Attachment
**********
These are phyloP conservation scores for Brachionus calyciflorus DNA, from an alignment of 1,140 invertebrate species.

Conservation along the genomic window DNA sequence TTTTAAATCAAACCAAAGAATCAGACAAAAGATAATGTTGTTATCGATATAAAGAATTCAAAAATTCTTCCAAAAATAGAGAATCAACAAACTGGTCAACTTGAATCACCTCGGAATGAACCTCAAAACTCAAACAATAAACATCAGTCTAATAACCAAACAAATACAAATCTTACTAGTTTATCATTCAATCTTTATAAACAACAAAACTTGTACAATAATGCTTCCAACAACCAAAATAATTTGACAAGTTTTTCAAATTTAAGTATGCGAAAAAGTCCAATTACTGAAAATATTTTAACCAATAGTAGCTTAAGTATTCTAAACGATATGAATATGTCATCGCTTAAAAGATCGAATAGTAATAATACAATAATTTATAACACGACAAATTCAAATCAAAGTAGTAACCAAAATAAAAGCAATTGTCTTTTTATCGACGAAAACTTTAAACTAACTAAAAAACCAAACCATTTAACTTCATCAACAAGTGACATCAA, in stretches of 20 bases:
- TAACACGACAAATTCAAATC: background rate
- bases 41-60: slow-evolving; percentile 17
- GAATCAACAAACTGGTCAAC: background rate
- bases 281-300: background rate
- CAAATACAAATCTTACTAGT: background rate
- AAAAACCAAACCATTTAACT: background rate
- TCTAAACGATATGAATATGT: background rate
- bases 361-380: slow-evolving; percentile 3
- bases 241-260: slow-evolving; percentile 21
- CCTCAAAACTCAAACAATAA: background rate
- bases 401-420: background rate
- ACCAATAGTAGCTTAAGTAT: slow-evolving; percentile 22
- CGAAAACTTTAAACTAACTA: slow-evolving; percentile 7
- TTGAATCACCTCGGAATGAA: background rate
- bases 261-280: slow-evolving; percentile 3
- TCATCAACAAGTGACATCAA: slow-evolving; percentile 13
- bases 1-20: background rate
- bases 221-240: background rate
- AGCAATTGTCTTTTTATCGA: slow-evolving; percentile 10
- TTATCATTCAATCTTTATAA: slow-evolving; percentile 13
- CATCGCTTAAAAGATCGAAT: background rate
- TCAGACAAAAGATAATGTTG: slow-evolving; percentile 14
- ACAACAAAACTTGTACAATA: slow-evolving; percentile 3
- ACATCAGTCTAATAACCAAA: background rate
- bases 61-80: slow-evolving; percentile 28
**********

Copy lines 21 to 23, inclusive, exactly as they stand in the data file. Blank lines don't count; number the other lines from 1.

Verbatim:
- AGCAATTGTCTTTTTATCGA: slow-evolving; percentile 10
- TTATCATTCAATCTTTATAA: slow-evolving; percentile 13
- CATCGCTTAAAAGATCGAAT: background rate